Farewell To Manzanar As A Memoir

June 22, 2022 by Essay Writer

“They wouldn’t see me, they would see the slant-eyed face, the Oriental. This is what accounts, in part, for the entire evacuation. You cannot deport 110,000 people unless you have stopped seeing individuals”(Wakatsuki Houston 158).

After several years of being interned in Manzanar, Jeanne is confronted by prejudice upon returning to school in America. Her transition into a world outside of Manzanar is abrupt, and Jeanne is shocked by her schoolmates’ inability to see past her “slant-eyed face”(Wakatsuki Houston 158). Their prejudiced perspective towards her initiates the realization that she is considered a foreigner, causing her to feel ashamed of her ethnicity and wish to be invisible. Despite this, Jeanne determinedly decides to fight against the ethnic stereotypes that surround her as a Japanese American by joining several extracurricular activities where it is acceptable for her to succeed. Through her efforts, she manages to counter her feelings of self-resentment and takes the first steps of accepting her own identity. As a Chinese American, I can relate to Jeanne’s experiences in America. While I was always conscious of the fact that my skin tone and appearance were different, I did not fully grasp its significance until I began school. Because of my unfamiliarity with English, my odd accent, and my overall shy demeanor, I was considered the “other”, which made it especially difficult for me to socialize. Jeanne’s classmates’ attitude towards her reflects the several underlying prejudices against Asian Americans that still exist today. Even in our modern society, certain people are still unable to see past the features and skin tone of an individual. Although prejudices and stereotypes can never be truly eliminated, it is important to make sure that our negative thoughts do not translate into harmful actions.

“But the entire situation there, especially in the beginning—the packed sleeping quarters, the communal mess halls, the open toilets—all this was an open insult to that other, private self, a slap in the face you were powerless to challenge”(Wakatsuki Houston 34).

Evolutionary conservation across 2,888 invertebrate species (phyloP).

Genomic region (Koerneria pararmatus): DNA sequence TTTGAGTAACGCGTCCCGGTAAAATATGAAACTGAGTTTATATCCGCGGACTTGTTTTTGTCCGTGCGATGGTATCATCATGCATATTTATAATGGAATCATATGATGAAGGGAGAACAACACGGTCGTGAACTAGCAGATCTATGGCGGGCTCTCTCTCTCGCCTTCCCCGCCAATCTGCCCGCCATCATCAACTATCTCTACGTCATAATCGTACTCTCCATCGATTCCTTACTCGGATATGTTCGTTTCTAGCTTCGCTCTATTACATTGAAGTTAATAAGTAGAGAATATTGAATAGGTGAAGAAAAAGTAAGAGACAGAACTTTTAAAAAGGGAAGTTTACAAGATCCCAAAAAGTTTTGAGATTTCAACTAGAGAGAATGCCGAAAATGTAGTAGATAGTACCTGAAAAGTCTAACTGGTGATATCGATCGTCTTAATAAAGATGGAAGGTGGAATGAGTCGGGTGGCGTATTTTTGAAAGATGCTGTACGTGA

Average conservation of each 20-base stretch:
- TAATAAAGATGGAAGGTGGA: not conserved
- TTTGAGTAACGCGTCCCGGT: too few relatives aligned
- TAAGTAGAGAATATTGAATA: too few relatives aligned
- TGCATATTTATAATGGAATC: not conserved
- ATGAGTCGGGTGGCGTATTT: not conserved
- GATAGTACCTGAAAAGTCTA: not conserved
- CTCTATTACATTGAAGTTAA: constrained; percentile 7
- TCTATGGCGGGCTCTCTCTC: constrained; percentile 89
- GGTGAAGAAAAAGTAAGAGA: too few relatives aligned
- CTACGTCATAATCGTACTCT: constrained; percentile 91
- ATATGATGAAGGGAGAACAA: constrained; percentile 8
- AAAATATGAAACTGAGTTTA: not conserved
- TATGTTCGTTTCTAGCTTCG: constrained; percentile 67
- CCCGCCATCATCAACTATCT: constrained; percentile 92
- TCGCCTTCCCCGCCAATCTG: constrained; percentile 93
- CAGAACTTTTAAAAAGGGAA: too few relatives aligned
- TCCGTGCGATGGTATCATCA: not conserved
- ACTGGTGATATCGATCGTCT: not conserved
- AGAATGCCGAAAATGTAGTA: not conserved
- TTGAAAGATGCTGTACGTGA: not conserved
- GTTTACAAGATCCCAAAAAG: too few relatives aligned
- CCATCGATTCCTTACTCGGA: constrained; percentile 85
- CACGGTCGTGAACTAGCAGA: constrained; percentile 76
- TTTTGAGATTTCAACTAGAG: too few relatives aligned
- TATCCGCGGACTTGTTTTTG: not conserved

After the bombing of Pearl Harbor, thousands of Japanese Americans are imprisoned in isolated and underfunded internment camps. During Jeanne Wakatsuki and her family’s confinement at Manzanar, they are forced to live in horrible conditions. Families are crammed into small, rickety barracks and served spoiled food in mess halls. In addition, the toilets have no partitions, stripping the residents of their privacy and dignity. Despite these injustices, the Japanese American community is rendered powerless, as any resistance or protest against the government would paint them as the enemy. Their only option is silently to endure the treatment. The common sentiment, “Shikata ga Nai,” meaning “It cannot be helped,” portrays the helplessness that the Japanese Americans felt in the dire situation. The conduct used towards the internees is reflected in the way minorities are treated in today’s society. I find it incredibly absurd that the people who work hard to belong in America are excluded simply because of their identity. Even as America transforms from a predominantly white population to a community rich in various ethnic groups and cultures, discrimination and prejudice against certain races are still present. The continuous pattern of racial bias greatly impacts minorities’ ability to feel fully integrated and accepted in America. Their opportunities may also be limited, which leads to an inability to rise in social class. Despite the unfair treatment towards minorities, it is commonly overlooked by the more privileged. Society as a whole must become aware of the presence of discrimination to truly resolve this issue.

“’When your mother and your father are fighting, do you want them to kill each other? Or do you just want them to stop fighting?’”(Wakatsuki Houston 64)

During an interview entirely composed by Jeanne between her father and an interrogator, he is asked several questions about his intentions towards America and connections to Japan. Papa is asked about where his loyalties lie. Unable to answer the question, as it would mean jeopardizing either his heritage or dreams for economic success in his adopted country, he evades the question. The bombing of Pearl Harbor placed Issei in a difficult situation, as they could not favor a country without compromising their relationship with the other. In addition, while they felt cut off from their homeland because of their lack of communication and were resented by them for immigrating to America, they were also perceived as threats by the people in their new country. Papa points out to the interrogator that, even though he had been living in America for nine years longer than the officer had, he is still forbidden to become a citizen or own land. To me, the treatment received by Japanese Americans is unfair and revolting. While America is famously known as “the land of opportunities,’ its reputation is repeatedly proven false. Rather than succeeding in pursuing economic success, Papa faces discrimination that greatly hinders his ability to rise in social class. Furthermore, all of his hard work is vanquished after the bombing of Pearl Harbor and makes him an invader in his own country. Not only did the bombing of Pearl Harbor devastate America, but it also had a detrimental impact on the Japanese American community. 

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